There are many shades of black : a study of the goth subculture for creation of an original gothic magazine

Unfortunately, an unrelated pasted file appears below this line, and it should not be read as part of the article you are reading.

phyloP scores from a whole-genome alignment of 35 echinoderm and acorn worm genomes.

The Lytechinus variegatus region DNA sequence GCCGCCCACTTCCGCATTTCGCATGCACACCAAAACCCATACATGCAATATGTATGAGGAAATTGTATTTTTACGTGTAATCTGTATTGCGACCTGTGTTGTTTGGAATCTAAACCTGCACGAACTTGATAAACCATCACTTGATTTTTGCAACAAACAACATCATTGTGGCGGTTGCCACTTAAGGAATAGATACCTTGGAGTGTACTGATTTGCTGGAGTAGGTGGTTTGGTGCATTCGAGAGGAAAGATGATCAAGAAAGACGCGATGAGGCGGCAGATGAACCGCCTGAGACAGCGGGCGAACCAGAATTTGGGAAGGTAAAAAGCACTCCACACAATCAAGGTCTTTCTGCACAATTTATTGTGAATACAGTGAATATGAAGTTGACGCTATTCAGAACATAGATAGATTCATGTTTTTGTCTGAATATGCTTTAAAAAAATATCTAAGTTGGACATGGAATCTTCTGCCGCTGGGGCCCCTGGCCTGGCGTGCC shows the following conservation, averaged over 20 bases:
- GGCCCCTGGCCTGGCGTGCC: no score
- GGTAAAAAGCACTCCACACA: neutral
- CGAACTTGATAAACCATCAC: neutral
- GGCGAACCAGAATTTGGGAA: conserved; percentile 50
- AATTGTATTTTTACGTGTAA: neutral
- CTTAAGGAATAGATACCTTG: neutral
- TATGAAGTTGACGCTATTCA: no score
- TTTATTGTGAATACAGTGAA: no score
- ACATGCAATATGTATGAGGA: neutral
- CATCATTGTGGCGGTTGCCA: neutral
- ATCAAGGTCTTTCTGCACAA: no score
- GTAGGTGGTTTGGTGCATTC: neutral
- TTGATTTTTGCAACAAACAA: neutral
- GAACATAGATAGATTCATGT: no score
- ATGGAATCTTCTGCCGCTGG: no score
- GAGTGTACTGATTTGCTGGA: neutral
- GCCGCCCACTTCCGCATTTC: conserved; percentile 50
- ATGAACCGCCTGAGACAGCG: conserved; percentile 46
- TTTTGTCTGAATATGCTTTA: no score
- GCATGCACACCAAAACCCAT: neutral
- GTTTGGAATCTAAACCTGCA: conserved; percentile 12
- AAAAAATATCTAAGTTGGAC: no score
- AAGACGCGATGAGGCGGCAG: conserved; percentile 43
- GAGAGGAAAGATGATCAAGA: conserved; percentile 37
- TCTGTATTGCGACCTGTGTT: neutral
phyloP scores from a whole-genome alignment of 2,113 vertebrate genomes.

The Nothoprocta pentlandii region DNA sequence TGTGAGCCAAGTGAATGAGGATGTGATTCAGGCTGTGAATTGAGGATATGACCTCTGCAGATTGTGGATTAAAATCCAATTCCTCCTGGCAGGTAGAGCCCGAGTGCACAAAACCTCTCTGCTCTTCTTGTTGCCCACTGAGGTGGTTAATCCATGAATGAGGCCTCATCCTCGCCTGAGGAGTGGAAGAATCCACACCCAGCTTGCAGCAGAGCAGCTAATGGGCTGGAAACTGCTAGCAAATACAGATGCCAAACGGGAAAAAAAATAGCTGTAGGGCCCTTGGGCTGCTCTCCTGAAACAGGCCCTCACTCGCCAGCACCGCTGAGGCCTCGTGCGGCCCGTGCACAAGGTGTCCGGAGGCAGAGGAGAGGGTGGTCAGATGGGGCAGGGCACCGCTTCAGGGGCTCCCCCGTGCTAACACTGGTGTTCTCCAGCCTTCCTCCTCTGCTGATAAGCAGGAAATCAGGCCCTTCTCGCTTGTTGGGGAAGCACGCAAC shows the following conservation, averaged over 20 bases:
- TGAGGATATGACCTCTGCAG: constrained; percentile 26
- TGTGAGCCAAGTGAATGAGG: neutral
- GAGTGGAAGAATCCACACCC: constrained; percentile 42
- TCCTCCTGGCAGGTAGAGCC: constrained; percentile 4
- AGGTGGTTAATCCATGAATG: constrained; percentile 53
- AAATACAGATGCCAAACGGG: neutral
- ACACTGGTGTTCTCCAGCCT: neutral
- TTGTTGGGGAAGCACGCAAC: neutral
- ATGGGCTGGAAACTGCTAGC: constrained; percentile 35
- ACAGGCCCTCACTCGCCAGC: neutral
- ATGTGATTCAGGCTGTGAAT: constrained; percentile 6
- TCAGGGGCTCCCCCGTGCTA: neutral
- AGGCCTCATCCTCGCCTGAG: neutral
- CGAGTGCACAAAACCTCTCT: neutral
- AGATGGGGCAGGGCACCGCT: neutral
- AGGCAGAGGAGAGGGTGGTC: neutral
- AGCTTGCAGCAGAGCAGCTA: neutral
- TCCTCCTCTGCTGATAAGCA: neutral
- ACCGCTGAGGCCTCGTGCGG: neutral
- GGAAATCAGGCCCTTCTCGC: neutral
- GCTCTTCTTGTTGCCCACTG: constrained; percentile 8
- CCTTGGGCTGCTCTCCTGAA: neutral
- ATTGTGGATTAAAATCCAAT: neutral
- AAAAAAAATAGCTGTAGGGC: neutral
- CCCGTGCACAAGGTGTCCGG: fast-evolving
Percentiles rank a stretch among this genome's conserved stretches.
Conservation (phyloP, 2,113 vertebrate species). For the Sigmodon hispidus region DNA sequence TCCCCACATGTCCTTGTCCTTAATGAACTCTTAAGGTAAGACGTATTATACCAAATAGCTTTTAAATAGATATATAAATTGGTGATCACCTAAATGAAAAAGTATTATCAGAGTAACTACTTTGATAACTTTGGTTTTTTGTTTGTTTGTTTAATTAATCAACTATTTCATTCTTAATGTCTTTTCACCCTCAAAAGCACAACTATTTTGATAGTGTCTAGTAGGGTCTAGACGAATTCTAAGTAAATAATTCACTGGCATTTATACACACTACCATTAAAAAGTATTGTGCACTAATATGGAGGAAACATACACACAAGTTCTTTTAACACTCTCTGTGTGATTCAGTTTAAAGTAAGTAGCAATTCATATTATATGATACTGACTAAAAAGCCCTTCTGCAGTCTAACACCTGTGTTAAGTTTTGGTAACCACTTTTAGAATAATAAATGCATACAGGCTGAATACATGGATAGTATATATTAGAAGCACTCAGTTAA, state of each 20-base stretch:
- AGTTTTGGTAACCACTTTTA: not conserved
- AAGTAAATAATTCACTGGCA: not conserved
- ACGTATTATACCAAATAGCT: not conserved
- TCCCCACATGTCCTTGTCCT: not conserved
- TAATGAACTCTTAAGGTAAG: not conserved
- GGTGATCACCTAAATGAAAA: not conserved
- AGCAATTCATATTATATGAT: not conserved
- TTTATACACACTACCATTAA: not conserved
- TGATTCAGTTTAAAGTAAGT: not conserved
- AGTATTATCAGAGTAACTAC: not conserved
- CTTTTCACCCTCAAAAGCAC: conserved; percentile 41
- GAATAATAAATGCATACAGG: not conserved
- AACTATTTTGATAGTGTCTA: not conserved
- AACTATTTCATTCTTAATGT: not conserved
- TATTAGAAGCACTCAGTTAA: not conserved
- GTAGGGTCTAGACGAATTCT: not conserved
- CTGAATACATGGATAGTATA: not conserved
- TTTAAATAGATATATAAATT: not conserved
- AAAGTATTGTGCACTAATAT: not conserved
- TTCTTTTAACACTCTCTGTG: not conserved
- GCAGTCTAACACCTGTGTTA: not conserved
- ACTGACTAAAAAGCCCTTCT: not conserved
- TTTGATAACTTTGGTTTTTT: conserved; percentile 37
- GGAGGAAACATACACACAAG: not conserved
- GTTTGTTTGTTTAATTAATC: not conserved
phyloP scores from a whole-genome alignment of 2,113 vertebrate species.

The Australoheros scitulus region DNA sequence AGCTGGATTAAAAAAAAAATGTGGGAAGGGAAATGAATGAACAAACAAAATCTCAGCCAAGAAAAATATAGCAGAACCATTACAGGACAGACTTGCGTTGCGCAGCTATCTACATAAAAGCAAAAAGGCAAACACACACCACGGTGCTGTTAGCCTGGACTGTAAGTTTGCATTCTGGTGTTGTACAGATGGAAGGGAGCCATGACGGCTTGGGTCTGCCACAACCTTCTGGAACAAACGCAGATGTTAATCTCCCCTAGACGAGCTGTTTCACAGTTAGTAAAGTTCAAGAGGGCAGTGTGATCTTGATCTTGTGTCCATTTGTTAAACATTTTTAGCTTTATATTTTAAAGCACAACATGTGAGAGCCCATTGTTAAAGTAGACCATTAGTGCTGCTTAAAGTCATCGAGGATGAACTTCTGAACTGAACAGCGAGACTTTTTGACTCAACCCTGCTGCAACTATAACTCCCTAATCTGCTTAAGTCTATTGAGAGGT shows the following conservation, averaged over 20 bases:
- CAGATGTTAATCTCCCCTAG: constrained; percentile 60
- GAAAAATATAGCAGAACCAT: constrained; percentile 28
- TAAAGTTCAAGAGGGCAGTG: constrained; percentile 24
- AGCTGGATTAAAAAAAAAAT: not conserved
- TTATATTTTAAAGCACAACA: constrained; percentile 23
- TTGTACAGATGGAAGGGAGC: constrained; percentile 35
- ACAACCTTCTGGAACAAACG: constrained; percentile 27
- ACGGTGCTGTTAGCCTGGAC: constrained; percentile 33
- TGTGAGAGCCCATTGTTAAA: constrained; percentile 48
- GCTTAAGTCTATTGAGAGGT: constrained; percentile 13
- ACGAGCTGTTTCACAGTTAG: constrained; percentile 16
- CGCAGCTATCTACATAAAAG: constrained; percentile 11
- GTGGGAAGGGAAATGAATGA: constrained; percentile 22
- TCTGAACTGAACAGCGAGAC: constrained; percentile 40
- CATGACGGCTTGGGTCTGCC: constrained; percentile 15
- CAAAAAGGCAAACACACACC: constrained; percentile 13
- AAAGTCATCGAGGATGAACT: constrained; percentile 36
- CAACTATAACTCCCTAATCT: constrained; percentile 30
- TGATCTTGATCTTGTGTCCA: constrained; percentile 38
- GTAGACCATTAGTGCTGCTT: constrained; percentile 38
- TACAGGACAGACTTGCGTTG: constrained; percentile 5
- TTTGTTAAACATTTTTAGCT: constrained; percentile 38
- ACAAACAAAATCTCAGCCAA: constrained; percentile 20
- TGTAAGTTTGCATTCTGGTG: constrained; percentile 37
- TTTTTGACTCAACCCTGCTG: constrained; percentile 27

Since the late 1970s, the gothic movement has attracted aesthetically minded individuals with wide interests in dark arts, music, fashion, religion, history, and alternative lifestyles. As the subculture continues to thrive, mainstream media outlets such as newspapers, radio stations, and magazines have picked up on its trends. A growing number of goths now retrieve news and events about their subculture from niche magazines and Internet sites catering to their crowd. Gothic nightclubs and music festivals join such individuals together, and national retail chain stores such as Hot Topic sell merchandise to goths and their subsidiaries.With about 10,000 goths currently living in Great Britain, thousands more exist in other areas of Europe, in Asia, and in the United States. Only about 200 online and print magazines cater to goths worldwide, according to gothic researcher and journalist Mick Mercer (2002), making it a virtually untapped market worthy of media and advertiser attention. Only one such magazine, Dark Realms, exists in the Midwest, making that specific area in even greater need of a gothic magazine focusing on its members and followers.Gothic research remains limited. However, scholarly research on magazine content, design, and bias is abundant. This researcher therefore conducted a literature review on the vast fields of magazine content and bias, as well as the uses and gratifications communications-based research theory, to gain insight into the reasons why people read magazines and how a new publisher can create a successful, unbiased publication.In addition, the researcher conducted a content analysis of two West Coast-based goth magazines, Newgrave and Gothic Beauty, to determine if content bias existed therein. Overall, both magazines printed more fashion than music content and failed to print any music articles written in an in-depth, narrative format. Also, articles of substance concerning societal issues affecting goths amounted to only 0.5 percent of total content in both publications.This researcher used all of the data acquired from the literature review and content analysis to create Echo Immortalis, an original Midwest-based gothic magazine prototype, as well as an accompanying business plan, media kit, and Web site (www.echoimmortalis.net). The researcher's goal is to professionally launch and distribute the glossy magazine and its future issues at bookstores, coffee shops, gothic clothing stores, music venues, and nightclubs in the Midwest gothic and industrial communities.